Ultimately, he was just another denizen of the labyrinth, another creature that I could observe carefully, swallowing the impressions that emanated from his presence and transforming them within me like air, like sugar, like bread, like silence. But, being that he was bread, he was a particularly hard kind of bread, a bread that was specially hard to swallow. I had to be constantly aware that he was a machine, a very old machine with deeply ingrained habits that would never leave. I certainly could not take them away. I didn’t have the skill, I didn’t have the power, I didn’t have the permission, I didn’t have the right. His habits would remain and I would continue to be his son and he would continue to be my father.
I realized, by looking at him now, how scared I had been when I was a little boy and why he would have been so scary. I could picture myself looking up at him and finding that I was unable to stand up to the overwhelming presence before me. Back then, he was not just intelligent, he was the essence of intelligence. Back then, he was not just wise, he was the essence of wisdom. Back then, he was not just strong, he was the essence of strength. Being as little as I was, as ignorant as I was, as blind as I was, as weak as I was, how could I stand up to him? How could I not simply step back from his wrathful habits and ultimately try to emulate them?
I was not scared of him anymore. I had the freedom to do and say exactly what I wanted. If I wanted to, I could point out all his inconsistencies. I could point out his many contradictions, his lack of awareness, his blindness, his recurring mistakes. I could attack him from so many directions that he would never know how to begin to defend himself. But it would all be for nothing. It would change nothing, it would accomplish nothing. It would be a circus show of strength playing to an empty auditorium.
Now that I could say anything, there was nothing left to say.
When I rose up to the eternal moment, he would then become like the weather, sunny or cloudy, clear or rainy, hot or cold, and I could simply observe it, without complaint, without reaction, without regret. But when I fell from that rarefied space, I would notice something, a gesture, a word, a statement, a subtle movement that had no purpose or goal and it would bother me. And it would keep on bothering me until I found my way up there again.
I realized that this effort was more difficult to accomplish with him because of who he was to me, because of what he was to me. When I saw him, I saw my old habits, the ones that dominated my machine for so long, the ones that still lingered under the surface, the ones that still tried to control me, the ones that waited for a moment of distraction to take over and establish a new reign. These were the core habits of my personality, the ones I learned when I was very small, the ones that ruled me for most of my life. And they were being acted out in front of me in my own private cinema of haunting horror and whispering ghosts. My father was ultimately me. He was what I would have become if I had taken a slightly different route. He was my own mechanical destiny. I could simply sit back and watch myself in a parallel Universe.
There I was, older, less healthy, in a greater state of decay, with more exaggerated gestures and a more pronounced tendency to absolute self destruction. There I was, claiming knowledge that I hadn’t earned, making judgements that I hadn’t carefully investigated, breaking subtle invocations that I couldn’t understand. There I was. The Other that was me. Too close for comfort. Too far to touch.
It bothered me that I was unable to stop it. That after all these many years, there I was, in front of my eyes, unable to stop my ingrained tendencies, still caged in the same mechanical destiny, still running around the same endless wheel.
Anger would burst forth from within me. I would become impatient. I would try to fix things. I would try to make suggestions. And then I would stop myself and breath and remind myself that I had become distracted. Nothing more. Nothing less. At those moments, it was crucial to remember:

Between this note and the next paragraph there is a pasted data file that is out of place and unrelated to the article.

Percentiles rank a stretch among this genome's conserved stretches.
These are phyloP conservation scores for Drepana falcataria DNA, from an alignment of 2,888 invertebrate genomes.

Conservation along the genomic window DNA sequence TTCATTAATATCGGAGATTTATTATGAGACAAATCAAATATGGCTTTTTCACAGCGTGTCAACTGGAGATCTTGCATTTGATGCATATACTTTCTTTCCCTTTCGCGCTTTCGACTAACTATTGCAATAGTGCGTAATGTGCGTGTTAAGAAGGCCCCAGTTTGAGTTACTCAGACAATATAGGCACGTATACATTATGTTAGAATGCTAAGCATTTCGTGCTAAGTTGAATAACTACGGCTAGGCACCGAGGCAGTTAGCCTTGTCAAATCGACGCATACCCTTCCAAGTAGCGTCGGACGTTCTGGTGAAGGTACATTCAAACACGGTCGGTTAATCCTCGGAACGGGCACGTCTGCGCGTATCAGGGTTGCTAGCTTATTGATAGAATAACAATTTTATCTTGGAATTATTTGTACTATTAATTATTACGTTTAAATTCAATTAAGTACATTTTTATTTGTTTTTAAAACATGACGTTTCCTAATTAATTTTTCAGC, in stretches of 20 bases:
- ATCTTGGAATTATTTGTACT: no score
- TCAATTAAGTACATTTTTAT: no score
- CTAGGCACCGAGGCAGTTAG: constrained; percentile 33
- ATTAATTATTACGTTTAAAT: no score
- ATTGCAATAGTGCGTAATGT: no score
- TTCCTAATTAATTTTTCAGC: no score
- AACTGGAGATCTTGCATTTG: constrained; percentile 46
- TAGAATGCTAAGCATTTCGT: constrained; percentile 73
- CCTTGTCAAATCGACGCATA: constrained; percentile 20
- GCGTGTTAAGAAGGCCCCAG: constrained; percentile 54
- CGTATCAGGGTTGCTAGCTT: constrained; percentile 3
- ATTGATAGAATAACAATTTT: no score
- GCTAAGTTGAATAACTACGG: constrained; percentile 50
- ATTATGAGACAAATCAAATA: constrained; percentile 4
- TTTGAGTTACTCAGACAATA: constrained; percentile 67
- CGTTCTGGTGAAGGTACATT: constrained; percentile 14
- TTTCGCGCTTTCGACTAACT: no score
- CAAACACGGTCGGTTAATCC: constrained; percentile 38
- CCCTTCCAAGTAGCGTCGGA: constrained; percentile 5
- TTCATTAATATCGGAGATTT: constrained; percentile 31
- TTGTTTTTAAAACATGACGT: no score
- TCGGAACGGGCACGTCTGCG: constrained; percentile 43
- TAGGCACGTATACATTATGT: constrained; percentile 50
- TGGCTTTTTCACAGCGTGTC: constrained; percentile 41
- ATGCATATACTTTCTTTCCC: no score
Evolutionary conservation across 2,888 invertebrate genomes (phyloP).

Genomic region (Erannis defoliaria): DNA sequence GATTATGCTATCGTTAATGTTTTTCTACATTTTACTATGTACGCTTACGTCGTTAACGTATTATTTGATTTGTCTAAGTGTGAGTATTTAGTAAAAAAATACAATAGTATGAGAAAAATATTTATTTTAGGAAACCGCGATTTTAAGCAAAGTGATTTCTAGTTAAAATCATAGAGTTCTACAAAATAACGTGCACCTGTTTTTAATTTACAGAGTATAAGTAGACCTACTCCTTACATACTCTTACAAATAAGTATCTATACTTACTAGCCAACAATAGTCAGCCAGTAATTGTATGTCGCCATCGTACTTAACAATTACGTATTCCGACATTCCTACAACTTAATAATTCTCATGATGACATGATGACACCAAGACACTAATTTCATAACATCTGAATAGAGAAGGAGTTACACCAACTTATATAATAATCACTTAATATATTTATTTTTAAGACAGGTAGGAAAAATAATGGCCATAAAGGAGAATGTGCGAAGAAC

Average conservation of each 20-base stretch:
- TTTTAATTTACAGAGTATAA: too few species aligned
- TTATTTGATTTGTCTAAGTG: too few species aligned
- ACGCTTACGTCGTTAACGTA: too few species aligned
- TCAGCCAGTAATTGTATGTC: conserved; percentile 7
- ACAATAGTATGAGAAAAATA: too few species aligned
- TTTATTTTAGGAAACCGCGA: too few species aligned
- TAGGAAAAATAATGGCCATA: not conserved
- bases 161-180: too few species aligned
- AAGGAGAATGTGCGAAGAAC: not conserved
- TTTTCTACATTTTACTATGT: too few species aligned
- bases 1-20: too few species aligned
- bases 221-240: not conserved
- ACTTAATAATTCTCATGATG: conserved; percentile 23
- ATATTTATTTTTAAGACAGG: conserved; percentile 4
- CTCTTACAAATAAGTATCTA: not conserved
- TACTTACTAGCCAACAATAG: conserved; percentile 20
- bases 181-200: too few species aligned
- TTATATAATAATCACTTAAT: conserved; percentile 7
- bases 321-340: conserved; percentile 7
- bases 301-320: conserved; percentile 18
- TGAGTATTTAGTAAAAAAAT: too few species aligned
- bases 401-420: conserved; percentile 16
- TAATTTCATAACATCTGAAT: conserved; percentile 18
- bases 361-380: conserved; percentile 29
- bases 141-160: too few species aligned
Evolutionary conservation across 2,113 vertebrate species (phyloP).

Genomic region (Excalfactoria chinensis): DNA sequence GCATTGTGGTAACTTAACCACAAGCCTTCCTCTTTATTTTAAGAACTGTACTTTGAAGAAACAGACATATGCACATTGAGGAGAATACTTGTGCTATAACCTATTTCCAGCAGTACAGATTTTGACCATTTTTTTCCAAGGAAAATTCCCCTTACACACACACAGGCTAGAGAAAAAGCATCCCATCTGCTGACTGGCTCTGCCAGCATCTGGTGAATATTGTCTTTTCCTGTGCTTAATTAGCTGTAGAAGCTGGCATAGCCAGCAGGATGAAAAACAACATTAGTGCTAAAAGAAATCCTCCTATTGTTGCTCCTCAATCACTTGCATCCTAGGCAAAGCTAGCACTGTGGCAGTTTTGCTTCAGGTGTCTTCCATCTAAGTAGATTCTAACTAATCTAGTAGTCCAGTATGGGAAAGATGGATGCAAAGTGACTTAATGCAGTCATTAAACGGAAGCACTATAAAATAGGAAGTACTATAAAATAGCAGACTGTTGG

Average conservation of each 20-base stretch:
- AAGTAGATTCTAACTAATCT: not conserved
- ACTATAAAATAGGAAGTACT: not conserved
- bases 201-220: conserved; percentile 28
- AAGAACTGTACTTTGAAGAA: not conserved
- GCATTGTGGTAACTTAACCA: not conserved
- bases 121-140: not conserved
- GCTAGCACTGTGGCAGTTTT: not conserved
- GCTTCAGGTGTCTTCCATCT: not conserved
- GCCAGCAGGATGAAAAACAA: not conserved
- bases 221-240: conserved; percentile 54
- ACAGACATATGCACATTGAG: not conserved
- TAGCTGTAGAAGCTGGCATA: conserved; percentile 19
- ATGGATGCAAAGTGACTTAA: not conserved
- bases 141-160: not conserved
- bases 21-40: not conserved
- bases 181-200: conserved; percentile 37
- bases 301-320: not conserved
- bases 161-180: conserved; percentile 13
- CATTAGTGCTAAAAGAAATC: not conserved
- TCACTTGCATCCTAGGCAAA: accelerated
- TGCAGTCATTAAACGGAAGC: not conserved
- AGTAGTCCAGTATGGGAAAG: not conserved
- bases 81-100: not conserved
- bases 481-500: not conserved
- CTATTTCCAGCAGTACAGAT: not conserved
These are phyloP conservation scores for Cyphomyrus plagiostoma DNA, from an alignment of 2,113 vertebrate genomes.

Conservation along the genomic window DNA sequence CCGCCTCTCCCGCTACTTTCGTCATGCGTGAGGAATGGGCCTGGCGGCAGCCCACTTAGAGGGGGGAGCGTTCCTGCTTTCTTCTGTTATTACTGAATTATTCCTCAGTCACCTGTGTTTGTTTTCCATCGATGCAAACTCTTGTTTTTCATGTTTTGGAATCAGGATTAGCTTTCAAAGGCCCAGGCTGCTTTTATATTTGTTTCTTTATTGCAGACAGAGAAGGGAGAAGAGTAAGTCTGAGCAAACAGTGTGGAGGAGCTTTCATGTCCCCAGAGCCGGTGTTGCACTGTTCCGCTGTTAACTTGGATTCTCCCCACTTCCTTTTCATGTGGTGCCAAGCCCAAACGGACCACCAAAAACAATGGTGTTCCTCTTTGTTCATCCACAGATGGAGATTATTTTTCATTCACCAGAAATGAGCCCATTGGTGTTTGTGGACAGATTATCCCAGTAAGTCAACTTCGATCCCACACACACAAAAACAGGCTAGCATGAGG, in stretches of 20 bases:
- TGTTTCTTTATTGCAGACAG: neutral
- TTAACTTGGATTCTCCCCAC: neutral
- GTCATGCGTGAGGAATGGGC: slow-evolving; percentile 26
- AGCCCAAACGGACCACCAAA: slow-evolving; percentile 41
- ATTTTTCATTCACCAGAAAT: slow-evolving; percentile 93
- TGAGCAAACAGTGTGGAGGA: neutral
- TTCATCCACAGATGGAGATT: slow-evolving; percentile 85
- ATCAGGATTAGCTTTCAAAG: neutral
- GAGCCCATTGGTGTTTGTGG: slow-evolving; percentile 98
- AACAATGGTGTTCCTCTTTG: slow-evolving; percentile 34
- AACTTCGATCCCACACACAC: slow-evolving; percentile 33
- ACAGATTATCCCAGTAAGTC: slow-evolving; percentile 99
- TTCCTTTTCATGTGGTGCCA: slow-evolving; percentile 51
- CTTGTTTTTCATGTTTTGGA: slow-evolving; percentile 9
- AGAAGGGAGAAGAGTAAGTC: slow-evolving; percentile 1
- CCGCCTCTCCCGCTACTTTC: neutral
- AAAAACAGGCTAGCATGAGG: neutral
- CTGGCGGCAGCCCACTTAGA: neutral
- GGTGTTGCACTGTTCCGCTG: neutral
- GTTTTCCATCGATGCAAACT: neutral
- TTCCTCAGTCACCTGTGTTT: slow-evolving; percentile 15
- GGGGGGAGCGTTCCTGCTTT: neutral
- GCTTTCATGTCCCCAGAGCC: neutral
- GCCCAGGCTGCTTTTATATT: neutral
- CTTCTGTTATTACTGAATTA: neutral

I have no control over the Other.
I have no control over him.
I have no control over her.
I have no control over them.
I can never have it.
I should never want it.
I can learn to control my own machine.
I can learn to work.
Anything that distracts me from that purpose is an obstacle.
I can help others to help themselves but only if they truly want it.
Whoever hasn’t asked for my help, clearly and explicitly, should forever remain outside my sphere of influence.
Upon returning to a clear space where the moment regained its colors and sounds and the air was once again crisp with electrical currents, I felt a clear pain in my heart. I felt remorse for the energy I had wasted. I felt remorse for wasting the precious delicate product of the work I had done on myself and the work I was doing with others. I felt the pain in the middle of my chest. I realized that I should not run from it. I should not try to hide away. I should not try to stop it. Let it burn. My heart was doing what it was supposed to and I had to simply stay out of the way. Let it burn hard. I would withstand the pain and observe carefully. Nothing else.
There was pain at birth and this was a birth that had taken years to gestate and would still take many more years to complete. I had to open and let the new being come forth. Through the heart. Through the pain. Through the sacrifice. With patience, attention and presence. Nothing else.
On this voyage, I had many moments when I was able to control my habits, when I was able to snap out of the mechanical movie and shift my character, sometimes slightly, sometimes radically. I was not able to stop them all. I would have to learn from my many mistakes. But in order to learn, I had to face them, squarely and clearly, without flinching or turning away. I was trying to jump over a very tall obstacle and I was bound to fall many times before I would master the jump. As I fell, it would hurt. There was no use in staying on the ground crying about my failure. The longer I stayed, the harder it would be to regain my momentum. I would simply stand up and try again. Over and over. As many times as needed. For as long as needed.
I had seen today that my father was me.
I had seen today that I was my father.
And my father, who was me, was the greatest obstacle of all.
I would step away from him, from the him that lived within me, and examine him with the cleansing radiations of my attention, letting the threads of the power that he had held over me dissolve into the vast oceans of nothingness.
Meanwhile, back in the world of the humans, he, the him that was outside, would continue to be my father and I would continue to be his son and I would still love him. I would love him more, now that I truly knew him.

My Dad with a mask of concern and worry,
that reaches back into a past that I never lived,
a past that still lingers in the unconscious habits
that are my most enduring inheritance.

My Dad in a moment of unguarded playfulness,
commenting freely on the events of the day,
ready to render his final opinion.
My Dad examining a playground structure,
always open to delving deeper
into the mysteries of engineering and structure.

My Dad and me in the eternal chamber
of the airport in El Salvador,
where, after a few laughs,
we always say goodbye.